What Was More Impressive, McBeth’s 18-Under Or McMahon’s Two 16-Unders?

Turns out they were both quite improbable

McMahon at the Konopiste Open; McBeth at the Great Lakes Open. Original photos: Eino Ansio and Alyssa Van Lanen

July has been quite the month for professional disc golf. Paul McBeth shot what many are calling “The Perfect Round” at the Great Lakes Open, then Eagle McMahon went on to shoot incredible back-to-back 16 under par rounds at the Konopiště Open. After Konopiště, the first question that entered my mind was which feat was more impressive, McBeth’s 18-under round or McMahon’s set of 16-under rounds?

There is a lot to consider when trying to answer this question, so to start I made a plot showing the distribution of scores to par per round for both tournaments. What is clear to me from the plot is that there were many more under par rounds at Konopiště than there were at the GLO. The mean score to par per round at Konopiště was -3.3 and at the GLO it was -2.2.

Distributions of scores to par for the Konopiště Open (red line) and Great Lakes Open (blue line). Image: Aaron Howard

These results may indicate a few important differences about these tournaments.

1. One potential difference is strength of the fields. Perhaps the average score to par was lower at Konopiště because the field was stronger. However, the average ratings of the fields were 978.6 and 980.1, at Konopiště and the GLO, respectively, and are not statistically different from each other.1

2. Another potential difference is scoring difficulty, and by that, I mean how hard is it to score low at each of the two courses. There is a lot that can influence how difficult it is to score low at a tournament (the weather, amount of OB, etc.) but the factor I am going to focus on for this article is the par score.

The importance of par score, in this case, can best be illustrated regarding “The Perfect Round” score of 18-under. If the course has 18 par 3 holes, then the par score is 54 and 18-under is a score of 36. However, if the course is composed of all par 5s, then an 18-under round is a 72. A score of 36 is very different than a score of 72, and they represent very different scoring environments.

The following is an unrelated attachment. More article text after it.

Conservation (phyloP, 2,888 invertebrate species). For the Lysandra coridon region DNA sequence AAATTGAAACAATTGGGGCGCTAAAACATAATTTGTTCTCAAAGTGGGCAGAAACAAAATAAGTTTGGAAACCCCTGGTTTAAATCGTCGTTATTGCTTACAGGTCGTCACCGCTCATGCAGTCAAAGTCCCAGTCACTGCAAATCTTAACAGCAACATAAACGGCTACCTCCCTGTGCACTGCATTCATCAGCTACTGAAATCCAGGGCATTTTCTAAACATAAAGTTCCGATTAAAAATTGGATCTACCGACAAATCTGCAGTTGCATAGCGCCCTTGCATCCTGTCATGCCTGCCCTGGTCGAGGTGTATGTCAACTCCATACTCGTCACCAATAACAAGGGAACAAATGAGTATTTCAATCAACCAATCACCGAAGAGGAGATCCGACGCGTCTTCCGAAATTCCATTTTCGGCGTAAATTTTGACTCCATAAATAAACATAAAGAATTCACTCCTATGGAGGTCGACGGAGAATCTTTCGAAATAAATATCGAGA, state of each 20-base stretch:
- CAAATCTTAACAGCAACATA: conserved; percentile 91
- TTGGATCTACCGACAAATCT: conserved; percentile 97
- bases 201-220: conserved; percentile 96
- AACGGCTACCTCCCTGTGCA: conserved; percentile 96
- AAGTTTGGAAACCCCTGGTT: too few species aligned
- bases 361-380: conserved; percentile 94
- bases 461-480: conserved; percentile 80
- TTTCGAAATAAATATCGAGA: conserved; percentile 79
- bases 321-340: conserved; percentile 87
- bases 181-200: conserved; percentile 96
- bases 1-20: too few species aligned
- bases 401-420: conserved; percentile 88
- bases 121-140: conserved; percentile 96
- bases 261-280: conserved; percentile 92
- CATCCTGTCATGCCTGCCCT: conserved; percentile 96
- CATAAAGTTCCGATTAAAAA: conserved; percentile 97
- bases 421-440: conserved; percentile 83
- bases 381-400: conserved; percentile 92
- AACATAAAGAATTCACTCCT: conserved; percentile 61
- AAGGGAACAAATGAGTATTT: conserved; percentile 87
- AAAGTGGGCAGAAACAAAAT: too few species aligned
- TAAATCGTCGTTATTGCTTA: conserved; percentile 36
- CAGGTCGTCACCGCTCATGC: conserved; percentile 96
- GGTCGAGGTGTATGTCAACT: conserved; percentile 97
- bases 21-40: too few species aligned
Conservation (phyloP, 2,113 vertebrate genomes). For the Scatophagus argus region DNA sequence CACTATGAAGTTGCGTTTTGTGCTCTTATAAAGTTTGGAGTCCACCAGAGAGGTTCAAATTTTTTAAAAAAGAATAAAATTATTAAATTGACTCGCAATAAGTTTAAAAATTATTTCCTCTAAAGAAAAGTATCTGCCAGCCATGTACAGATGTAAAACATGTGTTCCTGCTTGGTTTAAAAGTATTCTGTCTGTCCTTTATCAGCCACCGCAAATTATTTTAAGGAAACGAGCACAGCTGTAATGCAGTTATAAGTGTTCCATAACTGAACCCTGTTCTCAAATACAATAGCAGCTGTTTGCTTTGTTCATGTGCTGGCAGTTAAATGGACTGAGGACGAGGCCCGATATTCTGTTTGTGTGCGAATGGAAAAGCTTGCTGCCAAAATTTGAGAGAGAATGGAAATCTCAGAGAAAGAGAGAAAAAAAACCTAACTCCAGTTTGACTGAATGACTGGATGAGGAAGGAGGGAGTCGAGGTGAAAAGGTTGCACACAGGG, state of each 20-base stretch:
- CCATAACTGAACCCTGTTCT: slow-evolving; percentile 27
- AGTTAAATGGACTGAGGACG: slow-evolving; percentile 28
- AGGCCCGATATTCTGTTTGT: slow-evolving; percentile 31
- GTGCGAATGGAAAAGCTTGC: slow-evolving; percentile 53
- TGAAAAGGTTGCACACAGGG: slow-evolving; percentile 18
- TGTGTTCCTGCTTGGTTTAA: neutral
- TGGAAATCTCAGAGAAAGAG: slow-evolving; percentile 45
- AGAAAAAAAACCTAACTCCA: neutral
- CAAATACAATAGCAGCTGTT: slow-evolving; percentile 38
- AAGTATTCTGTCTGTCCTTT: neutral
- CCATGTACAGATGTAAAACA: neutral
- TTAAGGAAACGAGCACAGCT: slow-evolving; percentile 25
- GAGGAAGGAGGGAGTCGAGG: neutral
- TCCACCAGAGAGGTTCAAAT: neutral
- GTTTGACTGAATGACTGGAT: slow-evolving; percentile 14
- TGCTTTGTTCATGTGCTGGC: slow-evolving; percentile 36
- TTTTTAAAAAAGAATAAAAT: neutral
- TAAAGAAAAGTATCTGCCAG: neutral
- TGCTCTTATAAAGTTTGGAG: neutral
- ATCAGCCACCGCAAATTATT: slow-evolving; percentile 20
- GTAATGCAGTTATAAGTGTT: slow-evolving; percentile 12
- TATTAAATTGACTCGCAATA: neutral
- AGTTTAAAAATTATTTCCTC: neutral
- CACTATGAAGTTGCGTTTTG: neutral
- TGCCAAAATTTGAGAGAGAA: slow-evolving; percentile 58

For example, on a par 54 course, if an individual is going to go 18 down they must birdie every hole or make up for each missed birdie with an ace. On the par 90 course, if that same individual misses a birdie they can make it up with an eagle.2 What this means is, all else being equal, it should be easier to score 18-under par at a course with a higher par score because it will be easier to “make up for mistake pars.”

Using this logic, I developed what I call a scoring difficulty index that is based on par score. The index equation is:3 For a par 54 course, a score of 36 gives an index value of 1, which is indicative of the fact that one must birdie all of the holes to be 18-under. The difficulty index of a 72 on a par 90 course is 0.6, meaning all else being equal, it is 40% easier to throw an 18-under on a par 90 course than a par 54 course. I plotted “The Perfect Round” index values for course ranging from par 54 through 90 and the values for McBeth’s 18-under and McMahon’s 16-under rounds.

Difficulty index versus par score. The black line represents the difficulty index for 18-under at each par score. The red and blue dots represent McBeth’s and McMahon’s difficulty scores for their 18-under and 16-under rounds, respectively. Image: Aaron Howard